“I’d prefer buying in Sydney, anywhere in Sydney. You know, big cities are more promising.”
Many property investors, especially those new to the game, believe only in big cities and believe that no matter where they buy in a big city, robust growth is promised.
Well, data has proven that big cities do not necessarily grow better than the regions (see blog: Capital vs. Regional City Mindset Will Hold your Investing Success Back), and in today’s blog, we’re going to discuss whether there’s no difference buying anywhere in a big city.
Melbourne will be our example.
As the second biggest city in Australia, Greater Melbourne consists of 40 SA3s. We pick 4 of them for today’s discussion:
We examine them from 4 perspectives: value growth, economy & demographics, housing demand and supply, and cash flow.
Do all sub-regions’ house values in a big city grow at the same pace as the big city’s average?
In the long term…
In the past 10 years, the four regions’ house price growth rates varied from 74% to 142% (below chart).
Knowing that Boroondara and Maribyrnong are just 20km apart, it’s interesting that one has grown 40% faster than the other. With such massive growth rate gaps, would you treat them as one “Melbourne property market” or four distinguished micro-markets? I would choose the latter.
The 10-year price chart also tells a lot about property market rules:
- The two closer-to-CBD regions, Boroondara and Maribyrnong, experience more dramatic ups and downs than the farther ones.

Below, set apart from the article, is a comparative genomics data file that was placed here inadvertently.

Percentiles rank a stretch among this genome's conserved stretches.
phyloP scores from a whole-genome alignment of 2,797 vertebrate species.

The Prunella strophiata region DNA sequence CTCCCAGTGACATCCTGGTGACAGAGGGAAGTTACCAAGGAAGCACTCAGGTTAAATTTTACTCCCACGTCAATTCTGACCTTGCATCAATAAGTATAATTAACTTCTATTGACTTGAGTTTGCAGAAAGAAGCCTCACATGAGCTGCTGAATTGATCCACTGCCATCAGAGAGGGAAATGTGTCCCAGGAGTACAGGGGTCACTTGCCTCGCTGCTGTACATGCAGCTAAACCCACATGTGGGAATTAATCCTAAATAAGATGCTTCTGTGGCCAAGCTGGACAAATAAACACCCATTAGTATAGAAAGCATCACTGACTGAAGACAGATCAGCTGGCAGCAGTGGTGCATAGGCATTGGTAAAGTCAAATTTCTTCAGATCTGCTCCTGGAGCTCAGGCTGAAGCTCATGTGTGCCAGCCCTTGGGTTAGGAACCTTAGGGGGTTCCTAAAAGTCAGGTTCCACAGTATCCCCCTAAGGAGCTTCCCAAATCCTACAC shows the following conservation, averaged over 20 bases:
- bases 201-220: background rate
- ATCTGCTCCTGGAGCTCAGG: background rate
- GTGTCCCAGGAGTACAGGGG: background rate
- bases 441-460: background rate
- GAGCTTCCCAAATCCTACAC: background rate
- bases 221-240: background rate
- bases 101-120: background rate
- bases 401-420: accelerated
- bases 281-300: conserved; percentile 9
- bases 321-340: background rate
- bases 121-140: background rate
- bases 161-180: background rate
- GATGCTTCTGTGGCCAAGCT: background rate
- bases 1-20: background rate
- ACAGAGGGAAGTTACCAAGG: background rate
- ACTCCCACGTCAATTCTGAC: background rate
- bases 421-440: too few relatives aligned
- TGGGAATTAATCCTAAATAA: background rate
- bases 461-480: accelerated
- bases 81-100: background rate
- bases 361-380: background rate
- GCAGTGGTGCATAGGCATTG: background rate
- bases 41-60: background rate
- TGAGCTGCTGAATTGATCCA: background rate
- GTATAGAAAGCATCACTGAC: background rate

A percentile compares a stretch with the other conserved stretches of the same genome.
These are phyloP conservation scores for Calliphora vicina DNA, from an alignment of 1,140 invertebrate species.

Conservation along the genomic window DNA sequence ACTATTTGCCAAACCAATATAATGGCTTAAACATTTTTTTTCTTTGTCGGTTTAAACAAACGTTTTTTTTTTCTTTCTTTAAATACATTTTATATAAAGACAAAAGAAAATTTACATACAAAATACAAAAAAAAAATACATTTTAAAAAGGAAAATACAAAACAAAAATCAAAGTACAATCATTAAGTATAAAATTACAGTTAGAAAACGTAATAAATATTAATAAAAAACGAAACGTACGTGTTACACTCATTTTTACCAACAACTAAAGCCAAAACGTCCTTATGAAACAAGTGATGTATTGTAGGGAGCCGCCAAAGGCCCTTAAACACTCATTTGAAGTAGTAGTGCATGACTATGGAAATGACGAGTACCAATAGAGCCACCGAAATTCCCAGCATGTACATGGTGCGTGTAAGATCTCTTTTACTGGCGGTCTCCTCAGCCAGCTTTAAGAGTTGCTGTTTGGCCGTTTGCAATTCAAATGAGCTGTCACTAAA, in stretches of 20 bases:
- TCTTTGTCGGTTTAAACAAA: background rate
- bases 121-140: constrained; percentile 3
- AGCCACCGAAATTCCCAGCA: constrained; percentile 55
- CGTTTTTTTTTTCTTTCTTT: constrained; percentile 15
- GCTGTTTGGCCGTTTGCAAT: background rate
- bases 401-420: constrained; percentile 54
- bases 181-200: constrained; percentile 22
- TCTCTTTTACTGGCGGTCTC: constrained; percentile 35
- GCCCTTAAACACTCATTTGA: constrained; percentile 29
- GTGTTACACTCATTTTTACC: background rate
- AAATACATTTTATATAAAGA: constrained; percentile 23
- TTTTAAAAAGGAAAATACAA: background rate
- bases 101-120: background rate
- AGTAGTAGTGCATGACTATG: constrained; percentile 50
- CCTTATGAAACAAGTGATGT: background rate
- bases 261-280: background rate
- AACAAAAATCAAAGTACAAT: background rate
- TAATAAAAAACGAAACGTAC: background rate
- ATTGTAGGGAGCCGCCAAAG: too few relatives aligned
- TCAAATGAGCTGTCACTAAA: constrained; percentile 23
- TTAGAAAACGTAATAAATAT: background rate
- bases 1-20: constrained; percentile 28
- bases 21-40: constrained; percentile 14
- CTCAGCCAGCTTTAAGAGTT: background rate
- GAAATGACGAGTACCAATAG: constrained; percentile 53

- Distance to CBD doesn’t matter to value growth; otherwise, Mornington Peninsula couldn’t have become the best performer, almost double Maribyrnong’s growth.
- A region’s past performance doesn’t determine its future growth: Boroondara’s price surge in 2013-18 didn’t bring strong growth in 2018-23, while Mornington Peninsula achieved impressive growth in 2018-23 with just an average 2013-18 performance.
In the short term…
In the past year (Feb 2022 to Feb 2023), the four regions have seen various growth patterns, too. The below chart shows the median price trends of four suburbs, one in each SA3:
Growth wasn’t robust in any suburb because of hiking interest rates, low consumer sentiment, the growth cycle, and many more reasons. However, two of the suburbs’ prices are still higher than the same time last year, while the other two’s have declined much more.
It’s important to note that these regions’ performance difference results from many factors, including housing demand and supply, relative affordability, economic conditions, government policies, lifestyle preferences, etc. For example, despite its skyrocketed price level, Boroondara’s recently rising price might be led by its high demand-supply ratio (which we are going to discuss later); Meanwhile, Melton’s price stability could be thanks to its relative affordability. Each micro-market needs to be analysed from all data points to be better understood.
Among all the influencers, let’s have a closer look at their economic & demographic features and housing demand and supply.
Economy & Demographics
The four regions have quite different economic conditions, including industrial structures and unemployment rates.
The below charts show the top 5 largest employment industries in each region.
The differences are apparent:
- Although the Professional, Scientific & Technical Services industry is a significant contributor to Boroondara’s economy, it can’t make it in the top 5 in the other regions;
- While Construction provides 17.2% of all jobs in a far-from-CBD region (Melton), it only employs 6.6% of all workers in an Inner-East (Boroondara).
- As a tourist region, Mornington Peninsula supports a large number of Accommodation & Food Services businesses. However, this industry is not a primary employer in non-tourist areas like Meriton or Boroondara.